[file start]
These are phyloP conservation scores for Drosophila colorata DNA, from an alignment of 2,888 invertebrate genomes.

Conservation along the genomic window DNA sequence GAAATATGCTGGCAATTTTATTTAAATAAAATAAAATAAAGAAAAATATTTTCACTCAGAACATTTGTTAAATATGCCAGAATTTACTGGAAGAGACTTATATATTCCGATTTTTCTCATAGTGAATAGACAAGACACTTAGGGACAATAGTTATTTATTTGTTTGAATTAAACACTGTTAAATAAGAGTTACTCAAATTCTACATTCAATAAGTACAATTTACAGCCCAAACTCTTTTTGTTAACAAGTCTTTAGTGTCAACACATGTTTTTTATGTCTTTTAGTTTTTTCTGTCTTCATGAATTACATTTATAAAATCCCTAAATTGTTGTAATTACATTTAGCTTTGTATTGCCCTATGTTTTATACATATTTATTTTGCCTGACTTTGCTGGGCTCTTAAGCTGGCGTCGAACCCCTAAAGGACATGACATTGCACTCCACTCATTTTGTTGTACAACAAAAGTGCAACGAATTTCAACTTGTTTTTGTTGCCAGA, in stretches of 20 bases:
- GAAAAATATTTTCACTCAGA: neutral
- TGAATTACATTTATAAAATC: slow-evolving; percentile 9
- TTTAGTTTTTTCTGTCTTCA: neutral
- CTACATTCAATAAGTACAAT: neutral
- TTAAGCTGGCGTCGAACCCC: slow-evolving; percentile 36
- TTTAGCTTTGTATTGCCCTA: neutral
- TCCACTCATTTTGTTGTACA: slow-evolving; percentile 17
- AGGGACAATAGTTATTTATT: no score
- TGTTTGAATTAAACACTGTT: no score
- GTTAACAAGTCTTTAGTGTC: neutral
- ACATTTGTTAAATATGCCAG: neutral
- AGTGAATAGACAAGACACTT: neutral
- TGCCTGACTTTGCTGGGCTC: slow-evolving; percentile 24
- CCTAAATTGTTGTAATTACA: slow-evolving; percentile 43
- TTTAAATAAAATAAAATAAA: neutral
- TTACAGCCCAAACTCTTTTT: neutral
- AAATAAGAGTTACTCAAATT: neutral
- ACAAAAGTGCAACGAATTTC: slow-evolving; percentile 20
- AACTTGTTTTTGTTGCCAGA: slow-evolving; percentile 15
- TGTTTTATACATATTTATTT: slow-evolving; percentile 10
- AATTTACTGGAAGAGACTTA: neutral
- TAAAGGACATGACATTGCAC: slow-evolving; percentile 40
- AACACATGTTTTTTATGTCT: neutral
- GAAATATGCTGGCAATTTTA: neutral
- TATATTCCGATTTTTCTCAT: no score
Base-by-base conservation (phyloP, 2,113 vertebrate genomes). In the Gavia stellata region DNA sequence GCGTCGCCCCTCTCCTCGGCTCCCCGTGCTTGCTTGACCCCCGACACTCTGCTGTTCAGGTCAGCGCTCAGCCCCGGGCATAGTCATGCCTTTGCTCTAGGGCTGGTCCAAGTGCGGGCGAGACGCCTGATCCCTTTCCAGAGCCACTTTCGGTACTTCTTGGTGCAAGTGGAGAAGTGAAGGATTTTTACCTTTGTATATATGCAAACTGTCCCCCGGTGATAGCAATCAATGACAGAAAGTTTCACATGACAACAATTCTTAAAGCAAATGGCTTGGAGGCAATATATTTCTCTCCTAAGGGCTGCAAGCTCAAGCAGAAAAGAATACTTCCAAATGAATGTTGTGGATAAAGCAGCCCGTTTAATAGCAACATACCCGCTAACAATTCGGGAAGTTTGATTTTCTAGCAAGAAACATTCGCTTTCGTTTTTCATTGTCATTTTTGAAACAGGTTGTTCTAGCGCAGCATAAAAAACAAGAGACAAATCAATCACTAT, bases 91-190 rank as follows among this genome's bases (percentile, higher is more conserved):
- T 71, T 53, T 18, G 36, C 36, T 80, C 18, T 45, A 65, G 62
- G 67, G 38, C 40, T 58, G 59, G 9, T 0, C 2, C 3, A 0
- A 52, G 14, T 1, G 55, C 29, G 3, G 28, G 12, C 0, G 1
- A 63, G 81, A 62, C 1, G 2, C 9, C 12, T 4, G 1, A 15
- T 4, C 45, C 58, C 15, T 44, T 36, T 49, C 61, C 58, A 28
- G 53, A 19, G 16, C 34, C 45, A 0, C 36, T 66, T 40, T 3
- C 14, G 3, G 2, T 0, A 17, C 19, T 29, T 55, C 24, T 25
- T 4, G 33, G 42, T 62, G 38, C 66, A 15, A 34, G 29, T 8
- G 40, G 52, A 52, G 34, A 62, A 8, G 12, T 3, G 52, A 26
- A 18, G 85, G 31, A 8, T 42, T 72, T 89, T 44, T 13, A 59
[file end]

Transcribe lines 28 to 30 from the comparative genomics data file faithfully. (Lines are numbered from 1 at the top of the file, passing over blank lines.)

Base-by-base conservation (phyloP, 2,113 vertebrate genomes). In the Gavia stellata region DNA sequence GCGTCGCCCCTCTCCTCGGCTCCCCGTGCTTGCTTGACCCCCGACACTCTGCTGTTCAGGTCAGCGCTCAGCCCCGGGCATAGTCATGCCTTTGCTCTAGGGCTGGTCCAAGTGCGGGCGAGACGCCTGATCCCTTTCCAGAGCCACTTTCGGTACTTCTTGGTGCAAGTGGAGAAGTGAAGGATTTTTACCTTTGTATATATGCAAACTGTCCCCCGGTGATAGCAATCAATGACAGAAAGTTTCACATGACAACAATTCTTAAAGCAAATGGCTTGGAGGCAATATATTTCTCTCCTAAGGGCTGCAAGCTCAAGCAGAAAAGAATACTTCCAAATGAATGTTGTGGATAAAGCAGCCCGTTTAATAGCAACATACCCGCTAACAATTCGGGAAGTTTGATTTTCTAGCAAGAAACATTCGCTTTCGTTTTTCATTGTCATTTTTGAAACAGGTTGTTCTAGCGCAGCATAAAAAACAAGAGACAAATCAATCACTAT, bases 91-190 rank as follows among this genome's bases (percentile, higher is more conserved):
- T 71, T 53, T 18, G 36, C 36, T 80, C 18, T 45, A 65, G 62
- G 67, G 38, C 40, T 58, G 59, G 9, T 0, C 2, C 3, A 0